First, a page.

**Prerequisites**: Basic knowledge of algebra as covered in basic algebra courses in the Bachelor Mathematics (Sections I.1-4; II.1-3; IV.1, XIII.1-4 in Lang, "Algebra", Graduate Texts in Math. 221, Springer) and discrete probability theory (independence, conditional probabilities, expectation, Bayes' Law). It is helpful but not necessary to have some familiarity with algorithms (analyzing run time) and complexity theory.**Aim of the course:** This Master's level course provides an introduction to modern cryptography, the science of securing communication and computation against different forms of adversarial behaviors. We will start with basic concepts of cryptographic theory such as one-way functions and will see how to leverage one-wayness to generate pseudorandomness. Subsequently, we will look at different notions of symmetric-key primitives including symmetric-key encryption, message authentication codes and collision-resistant hash functions. To construct public-key encryption schemes we will build on number-theoretic and algebraic hardness assumptions. We will then move on to authentication (and beyond) and discuss digital signature schemes, sigma protocols and zero-knowledge proofs. If time permits, the final block of the course will be dedicated to the basics of secure multi-party computation.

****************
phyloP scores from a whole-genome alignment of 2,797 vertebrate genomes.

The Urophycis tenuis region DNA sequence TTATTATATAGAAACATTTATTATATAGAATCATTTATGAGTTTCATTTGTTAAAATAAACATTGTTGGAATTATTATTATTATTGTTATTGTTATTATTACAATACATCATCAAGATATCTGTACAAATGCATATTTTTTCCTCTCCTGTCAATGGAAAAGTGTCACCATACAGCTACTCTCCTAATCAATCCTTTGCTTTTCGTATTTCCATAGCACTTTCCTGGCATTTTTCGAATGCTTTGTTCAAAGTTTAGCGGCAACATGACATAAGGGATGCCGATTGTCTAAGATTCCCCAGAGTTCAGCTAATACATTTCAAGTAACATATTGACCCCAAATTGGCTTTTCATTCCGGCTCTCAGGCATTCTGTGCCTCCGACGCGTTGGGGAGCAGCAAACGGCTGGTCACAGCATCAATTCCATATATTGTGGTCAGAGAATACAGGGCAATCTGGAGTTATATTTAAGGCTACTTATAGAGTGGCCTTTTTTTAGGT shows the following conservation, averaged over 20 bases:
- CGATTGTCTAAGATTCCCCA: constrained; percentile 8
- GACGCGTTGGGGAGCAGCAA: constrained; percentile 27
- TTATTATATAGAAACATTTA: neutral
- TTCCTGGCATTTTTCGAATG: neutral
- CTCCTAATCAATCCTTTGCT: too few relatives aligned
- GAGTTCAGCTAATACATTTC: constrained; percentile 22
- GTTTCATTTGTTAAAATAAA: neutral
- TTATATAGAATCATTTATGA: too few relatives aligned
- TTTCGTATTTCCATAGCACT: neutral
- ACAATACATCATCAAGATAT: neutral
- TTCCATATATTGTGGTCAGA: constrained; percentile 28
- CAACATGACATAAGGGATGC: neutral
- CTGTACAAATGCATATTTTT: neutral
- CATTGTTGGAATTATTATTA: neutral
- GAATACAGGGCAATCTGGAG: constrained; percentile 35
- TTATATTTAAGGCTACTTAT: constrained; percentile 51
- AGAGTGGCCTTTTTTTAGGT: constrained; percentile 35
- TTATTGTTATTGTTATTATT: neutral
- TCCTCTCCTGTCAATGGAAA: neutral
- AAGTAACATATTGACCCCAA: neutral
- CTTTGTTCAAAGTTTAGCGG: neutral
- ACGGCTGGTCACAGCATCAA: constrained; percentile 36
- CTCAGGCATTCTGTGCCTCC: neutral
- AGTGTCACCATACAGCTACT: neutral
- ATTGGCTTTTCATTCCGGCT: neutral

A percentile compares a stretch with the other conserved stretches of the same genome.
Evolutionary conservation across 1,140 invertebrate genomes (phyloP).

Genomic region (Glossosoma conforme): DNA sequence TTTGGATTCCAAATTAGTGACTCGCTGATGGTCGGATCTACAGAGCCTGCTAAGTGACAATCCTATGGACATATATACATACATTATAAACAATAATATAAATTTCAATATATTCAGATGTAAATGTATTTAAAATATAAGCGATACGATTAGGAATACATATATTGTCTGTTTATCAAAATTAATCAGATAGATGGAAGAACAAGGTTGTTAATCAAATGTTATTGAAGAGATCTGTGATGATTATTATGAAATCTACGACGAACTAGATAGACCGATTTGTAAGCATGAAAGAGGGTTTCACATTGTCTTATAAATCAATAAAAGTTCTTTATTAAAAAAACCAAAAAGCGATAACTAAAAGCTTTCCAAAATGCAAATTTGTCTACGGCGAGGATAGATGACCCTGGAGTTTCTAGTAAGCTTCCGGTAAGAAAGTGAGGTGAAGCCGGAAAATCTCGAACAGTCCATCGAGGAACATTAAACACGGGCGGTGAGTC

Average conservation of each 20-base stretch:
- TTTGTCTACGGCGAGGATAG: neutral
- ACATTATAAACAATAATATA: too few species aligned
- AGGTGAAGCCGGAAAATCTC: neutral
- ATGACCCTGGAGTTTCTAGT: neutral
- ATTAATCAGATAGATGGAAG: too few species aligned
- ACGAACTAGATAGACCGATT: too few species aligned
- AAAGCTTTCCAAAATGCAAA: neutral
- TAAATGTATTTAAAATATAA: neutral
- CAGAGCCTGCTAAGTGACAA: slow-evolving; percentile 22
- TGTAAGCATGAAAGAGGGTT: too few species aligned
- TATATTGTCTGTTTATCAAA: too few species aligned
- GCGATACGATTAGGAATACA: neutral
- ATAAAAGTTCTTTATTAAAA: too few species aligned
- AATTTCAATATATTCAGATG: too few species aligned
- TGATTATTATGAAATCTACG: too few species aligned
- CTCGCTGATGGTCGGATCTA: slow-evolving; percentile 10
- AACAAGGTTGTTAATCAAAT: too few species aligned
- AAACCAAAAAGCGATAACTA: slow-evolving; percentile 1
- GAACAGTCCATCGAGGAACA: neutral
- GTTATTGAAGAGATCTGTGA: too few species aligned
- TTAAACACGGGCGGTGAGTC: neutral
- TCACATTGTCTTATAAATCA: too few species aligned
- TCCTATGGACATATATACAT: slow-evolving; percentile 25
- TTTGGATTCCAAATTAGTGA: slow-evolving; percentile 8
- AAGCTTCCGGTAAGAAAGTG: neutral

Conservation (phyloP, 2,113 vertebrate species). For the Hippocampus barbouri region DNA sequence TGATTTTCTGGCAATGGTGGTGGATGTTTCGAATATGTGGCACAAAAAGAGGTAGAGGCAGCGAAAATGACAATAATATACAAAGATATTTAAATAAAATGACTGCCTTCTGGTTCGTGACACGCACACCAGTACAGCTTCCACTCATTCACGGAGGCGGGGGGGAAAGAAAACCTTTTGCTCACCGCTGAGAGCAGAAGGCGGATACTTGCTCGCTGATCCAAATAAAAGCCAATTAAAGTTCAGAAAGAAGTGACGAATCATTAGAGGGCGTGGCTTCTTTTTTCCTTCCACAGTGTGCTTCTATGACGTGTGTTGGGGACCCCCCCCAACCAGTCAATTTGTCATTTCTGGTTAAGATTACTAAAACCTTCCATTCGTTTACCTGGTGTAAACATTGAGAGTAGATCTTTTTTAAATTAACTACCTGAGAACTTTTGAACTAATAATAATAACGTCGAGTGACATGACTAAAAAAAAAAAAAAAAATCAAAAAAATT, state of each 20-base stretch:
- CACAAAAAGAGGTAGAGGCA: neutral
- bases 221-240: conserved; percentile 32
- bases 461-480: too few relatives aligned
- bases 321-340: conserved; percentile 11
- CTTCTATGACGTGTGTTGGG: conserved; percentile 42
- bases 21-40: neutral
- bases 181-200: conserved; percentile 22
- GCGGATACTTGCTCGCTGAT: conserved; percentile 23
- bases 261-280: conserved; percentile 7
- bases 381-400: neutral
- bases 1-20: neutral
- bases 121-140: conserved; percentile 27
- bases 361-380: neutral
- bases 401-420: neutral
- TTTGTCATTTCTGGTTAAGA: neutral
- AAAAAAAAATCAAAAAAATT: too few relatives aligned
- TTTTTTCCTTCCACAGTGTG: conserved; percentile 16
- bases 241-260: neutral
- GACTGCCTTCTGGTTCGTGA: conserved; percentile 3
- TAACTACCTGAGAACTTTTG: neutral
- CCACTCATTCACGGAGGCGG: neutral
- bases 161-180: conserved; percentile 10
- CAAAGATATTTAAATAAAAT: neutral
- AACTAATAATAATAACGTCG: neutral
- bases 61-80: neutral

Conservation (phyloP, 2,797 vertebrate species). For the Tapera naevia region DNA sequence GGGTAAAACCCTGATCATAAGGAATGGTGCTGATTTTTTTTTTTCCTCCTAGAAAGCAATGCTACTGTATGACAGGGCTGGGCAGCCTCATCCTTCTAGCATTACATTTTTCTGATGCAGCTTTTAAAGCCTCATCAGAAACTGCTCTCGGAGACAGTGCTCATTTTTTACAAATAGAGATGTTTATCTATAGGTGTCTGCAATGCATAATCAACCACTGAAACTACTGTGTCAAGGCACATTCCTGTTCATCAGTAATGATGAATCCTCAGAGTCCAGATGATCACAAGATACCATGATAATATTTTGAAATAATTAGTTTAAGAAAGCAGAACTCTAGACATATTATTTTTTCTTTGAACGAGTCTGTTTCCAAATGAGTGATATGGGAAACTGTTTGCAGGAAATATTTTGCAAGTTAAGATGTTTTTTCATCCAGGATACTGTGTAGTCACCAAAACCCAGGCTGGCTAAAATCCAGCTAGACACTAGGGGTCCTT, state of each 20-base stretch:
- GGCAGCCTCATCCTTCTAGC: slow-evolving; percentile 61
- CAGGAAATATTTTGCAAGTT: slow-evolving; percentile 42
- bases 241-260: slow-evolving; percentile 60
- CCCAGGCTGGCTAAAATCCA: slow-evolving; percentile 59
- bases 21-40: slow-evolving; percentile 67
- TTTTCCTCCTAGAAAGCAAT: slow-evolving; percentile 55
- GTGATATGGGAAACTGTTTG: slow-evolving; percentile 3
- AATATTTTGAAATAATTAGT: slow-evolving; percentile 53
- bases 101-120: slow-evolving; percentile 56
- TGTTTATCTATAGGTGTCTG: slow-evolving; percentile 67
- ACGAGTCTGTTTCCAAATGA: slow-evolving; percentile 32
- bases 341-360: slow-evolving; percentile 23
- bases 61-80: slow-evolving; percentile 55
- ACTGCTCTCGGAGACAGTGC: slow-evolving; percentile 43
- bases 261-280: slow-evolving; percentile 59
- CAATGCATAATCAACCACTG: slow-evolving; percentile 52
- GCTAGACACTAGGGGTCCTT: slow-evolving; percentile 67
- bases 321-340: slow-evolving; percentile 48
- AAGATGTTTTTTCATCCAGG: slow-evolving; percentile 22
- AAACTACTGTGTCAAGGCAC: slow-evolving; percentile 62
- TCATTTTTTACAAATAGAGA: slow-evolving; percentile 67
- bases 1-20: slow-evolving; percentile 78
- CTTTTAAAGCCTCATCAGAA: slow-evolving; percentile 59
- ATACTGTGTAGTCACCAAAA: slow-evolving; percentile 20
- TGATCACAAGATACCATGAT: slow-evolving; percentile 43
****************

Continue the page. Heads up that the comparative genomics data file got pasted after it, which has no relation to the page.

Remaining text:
**Rules about Homework/Exam**: There will be no mandatory homework, but exercise problems for practice will be made available. Final exam and retake will be written exams. To pass the course the grade of the final exam must be at least a 5.5.

**Lecture notes/Literature:** Lecture notes will be posted on the course homepage. The class has no required textbook. Relevant material and additional reading can be found in "Introduction to Modern Cryptography" by Jonathan Katz and Yehuda Lindell, and in "Foundations of Cryptography" by Oded Goldreich.

**Lecturers**: Lisa Kohl (Cryptology Group, CWI Amsterdam), E-mail: Lisa.Kohl(at)cwi.nl

- Docent: Lisa Kohl